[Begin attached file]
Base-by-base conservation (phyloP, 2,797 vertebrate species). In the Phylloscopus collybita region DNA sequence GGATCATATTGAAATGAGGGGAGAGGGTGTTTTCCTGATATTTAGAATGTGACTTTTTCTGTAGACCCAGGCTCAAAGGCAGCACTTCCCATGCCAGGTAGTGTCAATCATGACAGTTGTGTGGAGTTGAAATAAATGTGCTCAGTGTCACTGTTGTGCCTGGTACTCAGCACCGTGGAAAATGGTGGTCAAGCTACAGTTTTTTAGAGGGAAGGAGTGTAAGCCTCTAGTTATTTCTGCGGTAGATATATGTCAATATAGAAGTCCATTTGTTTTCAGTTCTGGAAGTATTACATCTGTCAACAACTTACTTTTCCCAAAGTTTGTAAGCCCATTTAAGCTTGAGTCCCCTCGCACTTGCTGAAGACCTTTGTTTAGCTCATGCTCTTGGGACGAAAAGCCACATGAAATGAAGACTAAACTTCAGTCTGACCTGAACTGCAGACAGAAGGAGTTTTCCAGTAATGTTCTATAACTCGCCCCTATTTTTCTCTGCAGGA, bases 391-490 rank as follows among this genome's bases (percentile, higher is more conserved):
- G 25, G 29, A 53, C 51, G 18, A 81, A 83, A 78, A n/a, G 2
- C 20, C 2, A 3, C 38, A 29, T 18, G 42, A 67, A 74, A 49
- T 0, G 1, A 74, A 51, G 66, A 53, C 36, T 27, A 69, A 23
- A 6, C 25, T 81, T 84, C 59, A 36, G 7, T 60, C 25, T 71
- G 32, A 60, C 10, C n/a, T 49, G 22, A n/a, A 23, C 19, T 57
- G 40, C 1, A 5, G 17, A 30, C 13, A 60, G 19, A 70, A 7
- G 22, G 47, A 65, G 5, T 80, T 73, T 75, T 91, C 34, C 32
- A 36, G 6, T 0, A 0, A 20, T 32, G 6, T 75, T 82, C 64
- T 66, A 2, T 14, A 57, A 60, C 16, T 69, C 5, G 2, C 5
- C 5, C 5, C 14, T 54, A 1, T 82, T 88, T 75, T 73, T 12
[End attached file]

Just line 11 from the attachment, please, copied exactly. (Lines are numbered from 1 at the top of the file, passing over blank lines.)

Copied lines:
- C 5, C 5, C 14, T 54, A 1, T 82, T 88, T 75, T 73, T 12